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When the jiva performs all his activities under the direction of the Lord's internal, spiritual energy, he enjoys eternal transcendental bliss, which is a billion times greater than the happiness of Brahman realization

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"a billion times greater than the happiness of Brahman realization"

Other Books by Srila Prabhupada

Renunciation Through Wisdom

When the jīva performs all his activities under the direction of the Lord's internal, spiritual energy, he enjoys eternal transcendental bliss, which is a billion times greater than the happiness of Brahman realization.
Renunciation Through Wisdom 3.4:

In the Śrīmad-Bhāgavatam (10.87.30), one of the four Kumāras, Sanandana, recites to an assembly of sages in Janaloka the prayers the personified Vedas previously recited to the Supreme Lord. One of the prayers is as follows:

aparimitā dhruvās tanu-bhṛto yadi sarva-gatās
tarhi na śāsyateti niyamo dhruva netarathā
ajani ca yan-mayaṁ tad avimucya niyantṛ bhavet
samam anujānatāṁ yad amataṁ mata-duṣṭatayā

If the countless living entities were all-pervading and possessed forms that never changed, You could not possibly be their absolute ruler, O immutable one. But since they are Your localized expansions and their forms are subject to change, You do control them. Indeed, that which supplies the ingredients for the generation of something is necessarily its controller because a product never exists apart from its ingredient cause. It is simply illusion for someone to think that he knows the Supreme Lord, who is equally present in each of His expansions, since whatever knowledge one gains by material means must be imperfect.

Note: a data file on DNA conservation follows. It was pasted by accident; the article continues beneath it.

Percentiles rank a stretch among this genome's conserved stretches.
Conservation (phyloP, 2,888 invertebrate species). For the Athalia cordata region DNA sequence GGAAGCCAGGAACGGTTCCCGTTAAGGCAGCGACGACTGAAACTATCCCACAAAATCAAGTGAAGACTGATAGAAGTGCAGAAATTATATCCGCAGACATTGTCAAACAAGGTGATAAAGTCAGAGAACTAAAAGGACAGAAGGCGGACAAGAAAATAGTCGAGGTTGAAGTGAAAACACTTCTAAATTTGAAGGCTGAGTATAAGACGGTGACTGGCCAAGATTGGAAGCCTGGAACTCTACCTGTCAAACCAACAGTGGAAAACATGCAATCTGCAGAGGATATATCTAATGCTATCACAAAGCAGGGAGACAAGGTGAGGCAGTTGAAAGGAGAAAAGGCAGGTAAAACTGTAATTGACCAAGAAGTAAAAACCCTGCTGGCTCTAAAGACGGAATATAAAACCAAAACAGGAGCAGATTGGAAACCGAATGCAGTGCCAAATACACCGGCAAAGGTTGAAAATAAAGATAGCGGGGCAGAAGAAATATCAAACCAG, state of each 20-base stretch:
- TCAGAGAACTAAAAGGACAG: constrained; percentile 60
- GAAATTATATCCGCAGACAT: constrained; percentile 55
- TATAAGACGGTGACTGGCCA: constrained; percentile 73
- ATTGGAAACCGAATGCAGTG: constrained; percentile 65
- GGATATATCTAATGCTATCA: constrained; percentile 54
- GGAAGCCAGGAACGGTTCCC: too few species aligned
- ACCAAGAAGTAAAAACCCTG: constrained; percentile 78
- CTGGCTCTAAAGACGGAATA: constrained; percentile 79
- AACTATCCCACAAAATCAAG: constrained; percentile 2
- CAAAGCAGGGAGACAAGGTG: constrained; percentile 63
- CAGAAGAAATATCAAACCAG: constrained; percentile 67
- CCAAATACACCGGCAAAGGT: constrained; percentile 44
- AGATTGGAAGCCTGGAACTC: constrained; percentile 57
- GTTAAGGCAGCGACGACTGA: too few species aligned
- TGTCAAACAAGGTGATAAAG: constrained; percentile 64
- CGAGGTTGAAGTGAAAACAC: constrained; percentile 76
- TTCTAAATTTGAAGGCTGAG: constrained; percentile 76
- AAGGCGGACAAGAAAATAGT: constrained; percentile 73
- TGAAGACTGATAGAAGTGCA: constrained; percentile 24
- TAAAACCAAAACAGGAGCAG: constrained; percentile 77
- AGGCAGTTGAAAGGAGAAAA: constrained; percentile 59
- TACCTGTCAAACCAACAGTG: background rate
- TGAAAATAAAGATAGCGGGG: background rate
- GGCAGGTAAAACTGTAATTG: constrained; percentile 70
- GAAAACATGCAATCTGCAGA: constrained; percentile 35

The last word in knowledge is certainly not self-realization or Brahman realization. There is more to realize—namely, that the jīva is the eternal servant of Lord Kṛṣṇa. This realization is the awakening of supramental consciousness, and the activities a jīva performs in such consciousness are the beginning of his eternal life. When the jīva performs all his activities under the direction of the Lord's internal, spiritual energy, he enjoys eternal transcendental bliss, which is a billion times greater than the happiness of Brahman realization. The difference in transcendental joy between the two is like the difference between the vast ocean and the water collected in a calf's hoofprint. When Śrī Aurobindo wrote of "the Divine Mother," he was likely referring to this internal, spiritual energy, the predominating Deity of eternal transcendental bliss. He also pointed out that the activities of the inferior, material energy should not be mistaken for those of this spiritual potency. Once the famous impersonalist and monist sannyāsī Ramana Maharshi of Madras was asked by a foreign disciple, "What is the difference between God and man?" His cryptic reply was "God plus desire equals man, and man minus desire equals God." We say that man can never be free of desire. In his eternal conditioned existence the jīva is full of the desire to enjoy matter, while in his eternal liberated state he is full of the desire to render devotional service to the Lord. Thus the jīva can never become God. It is sheer insanity to equate man with God, or vice versa. The Māyāvādī's unnatural desire to deny the inherent characteristics of his conscious self is the very same desire that keeps him from attaining liberation. Hence the Māyāvādīs' false and arrogant claim of liberation is merely a demonstration of their perverted intelligence.